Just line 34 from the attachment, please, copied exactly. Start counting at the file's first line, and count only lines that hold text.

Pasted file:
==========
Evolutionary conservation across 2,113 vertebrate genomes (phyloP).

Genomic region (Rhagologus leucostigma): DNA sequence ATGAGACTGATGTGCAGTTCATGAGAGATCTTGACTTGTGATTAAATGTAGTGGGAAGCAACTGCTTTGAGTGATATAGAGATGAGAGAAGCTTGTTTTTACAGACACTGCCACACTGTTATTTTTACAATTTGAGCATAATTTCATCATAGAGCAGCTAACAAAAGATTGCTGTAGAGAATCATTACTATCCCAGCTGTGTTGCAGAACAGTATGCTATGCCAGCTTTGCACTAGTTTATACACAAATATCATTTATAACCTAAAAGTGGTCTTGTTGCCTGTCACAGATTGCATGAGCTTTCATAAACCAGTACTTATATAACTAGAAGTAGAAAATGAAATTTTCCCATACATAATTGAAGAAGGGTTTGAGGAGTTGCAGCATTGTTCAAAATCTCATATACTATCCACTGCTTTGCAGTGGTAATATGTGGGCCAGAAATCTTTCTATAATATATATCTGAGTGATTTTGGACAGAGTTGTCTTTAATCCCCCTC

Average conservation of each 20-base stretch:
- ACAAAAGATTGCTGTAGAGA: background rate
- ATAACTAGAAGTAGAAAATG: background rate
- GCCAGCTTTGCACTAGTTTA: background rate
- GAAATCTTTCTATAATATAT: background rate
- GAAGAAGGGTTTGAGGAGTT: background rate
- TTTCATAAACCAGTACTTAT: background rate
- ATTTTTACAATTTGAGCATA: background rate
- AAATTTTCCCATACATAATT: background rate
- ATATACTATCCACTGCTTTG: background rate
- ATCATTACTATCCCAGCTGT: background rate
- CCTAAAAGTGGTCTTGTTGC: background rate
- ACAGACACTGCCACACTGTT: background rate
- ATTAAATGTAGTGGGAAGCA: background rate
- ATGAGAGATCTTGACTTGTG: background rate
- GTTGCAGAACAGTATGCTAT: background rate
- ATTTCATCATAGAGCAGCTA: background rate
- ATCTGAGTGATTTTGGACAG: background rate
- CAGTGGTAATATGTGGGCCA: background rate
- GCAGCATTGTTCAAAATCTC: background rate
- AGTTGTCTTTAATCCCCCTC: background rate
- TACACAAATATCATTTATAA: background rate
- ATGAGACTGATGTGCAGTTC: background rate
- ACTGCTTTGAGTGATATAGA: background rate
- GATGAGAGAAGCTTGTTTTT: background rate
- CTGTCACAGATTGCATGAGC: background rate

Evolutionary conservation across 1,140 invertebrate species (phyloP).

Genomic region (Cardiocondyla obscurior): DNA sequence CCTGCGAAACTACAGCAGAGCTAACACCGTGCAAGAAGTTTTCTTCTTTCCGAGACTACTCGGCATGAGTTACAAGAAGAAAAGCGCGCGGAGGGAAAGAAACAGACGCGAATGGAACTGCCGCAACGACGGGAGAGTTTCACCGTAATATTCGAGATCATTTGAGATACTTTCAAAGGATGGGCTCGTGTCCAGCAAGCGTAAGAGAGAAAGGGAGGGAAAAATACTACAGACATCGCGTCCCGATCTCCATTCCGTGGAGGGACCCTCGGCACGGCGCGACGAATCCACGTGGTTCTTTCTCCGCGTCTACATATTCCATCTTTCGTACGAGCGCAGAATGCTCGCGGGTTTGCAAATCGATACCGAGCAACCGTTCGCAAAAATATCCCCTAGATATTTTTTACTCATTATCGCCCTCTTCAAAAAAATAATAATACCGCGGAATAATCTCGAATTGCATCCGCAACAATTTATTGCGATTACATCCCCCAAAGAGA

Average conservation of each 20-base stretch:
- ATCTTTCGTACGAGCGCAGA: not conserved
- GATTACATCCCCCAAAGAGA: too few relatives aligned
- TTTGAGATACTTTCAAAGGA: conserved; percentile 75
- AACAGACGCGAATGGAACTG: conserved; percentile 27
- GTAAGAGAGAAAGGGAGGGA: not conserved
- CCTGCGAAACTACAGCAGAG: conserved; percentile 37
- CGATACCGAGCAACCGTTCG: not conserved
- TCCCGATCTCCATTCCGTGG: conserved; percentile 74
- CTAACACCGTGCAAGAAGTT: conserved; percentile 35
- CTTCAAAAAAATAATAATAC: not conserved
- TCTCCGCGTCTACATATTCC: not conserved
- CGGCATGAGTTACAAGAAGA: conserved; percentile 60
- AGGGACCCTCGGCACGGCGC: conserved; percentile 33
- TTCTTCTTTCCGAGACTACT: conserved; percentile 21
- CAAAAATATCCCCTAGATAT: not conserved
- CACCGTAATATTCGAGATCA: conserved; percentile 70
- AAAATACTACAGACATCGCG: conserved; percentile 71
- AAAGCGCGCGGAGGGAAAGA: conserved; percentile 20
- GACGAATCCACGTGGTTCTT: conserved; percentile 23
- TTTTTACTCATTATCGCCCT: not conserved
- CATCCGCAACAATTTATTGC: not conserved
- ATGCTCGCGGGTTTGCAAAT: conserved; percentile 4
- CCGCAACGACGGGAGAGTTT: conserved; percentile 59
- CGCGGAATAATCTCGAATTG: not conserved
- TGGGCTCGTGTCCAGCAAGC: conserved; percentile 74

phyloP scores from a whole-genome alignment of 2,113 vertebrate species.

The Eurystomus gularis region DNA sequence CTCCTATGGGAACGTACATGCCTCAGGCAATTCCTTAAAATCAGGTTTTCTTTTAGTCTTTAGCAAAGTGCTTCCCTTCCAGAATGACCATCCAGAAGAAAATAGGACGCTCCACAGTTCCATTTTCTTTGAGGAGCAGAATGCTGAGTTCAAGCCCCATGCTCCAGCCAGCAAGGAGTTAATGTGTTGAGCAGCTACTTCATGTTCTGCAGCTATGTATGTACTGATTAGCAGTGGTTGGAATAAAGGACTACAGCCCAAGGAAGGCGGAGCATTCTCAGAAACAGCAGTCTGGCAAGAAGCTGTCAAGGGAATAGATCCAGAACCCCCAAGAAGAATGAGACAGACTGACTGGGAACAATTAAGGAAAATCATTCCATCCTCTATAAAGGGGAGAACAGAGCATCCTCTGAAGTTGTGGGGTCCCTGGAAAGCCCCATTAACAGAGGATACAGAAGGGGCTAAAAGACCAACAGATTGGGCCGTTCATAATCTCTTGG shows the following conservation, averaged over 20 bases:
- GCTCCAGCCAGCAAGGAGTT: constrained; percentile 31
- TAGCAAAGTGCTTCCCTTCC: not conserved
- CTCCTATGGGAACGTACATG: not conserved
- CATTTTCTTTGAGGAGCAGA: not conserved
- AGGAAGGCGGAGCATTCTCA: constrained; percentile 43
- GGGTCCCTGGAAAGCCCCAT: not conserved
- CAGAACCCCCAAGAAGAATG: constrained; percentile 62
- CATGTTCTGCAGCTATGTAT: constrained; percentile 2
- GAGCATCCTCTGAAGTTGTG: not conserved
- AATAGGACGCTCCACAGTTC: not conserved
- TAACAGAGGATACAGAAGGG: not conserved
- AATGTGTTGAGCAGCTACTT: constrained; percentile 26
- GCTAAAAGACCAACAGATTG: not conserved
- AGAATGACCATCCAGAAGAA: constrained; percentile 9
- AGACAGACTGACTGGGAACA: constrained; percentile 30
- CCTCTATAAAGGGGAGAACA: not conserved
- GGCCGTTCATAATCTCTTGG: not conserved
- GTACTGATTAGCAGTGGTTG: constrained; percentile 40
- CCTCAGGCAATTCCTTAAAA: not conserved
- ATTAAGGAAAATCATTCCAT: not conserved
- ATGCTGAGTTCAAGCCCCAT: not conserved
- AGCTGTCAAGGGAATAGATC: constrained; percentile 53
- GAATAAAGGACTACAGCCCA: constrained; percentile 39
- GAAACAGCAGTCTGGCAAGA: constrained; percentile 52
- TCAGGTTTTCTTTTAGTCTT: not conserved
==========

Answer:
- TTTGAGATACTTTCAAAGGA: conserved; percentile 75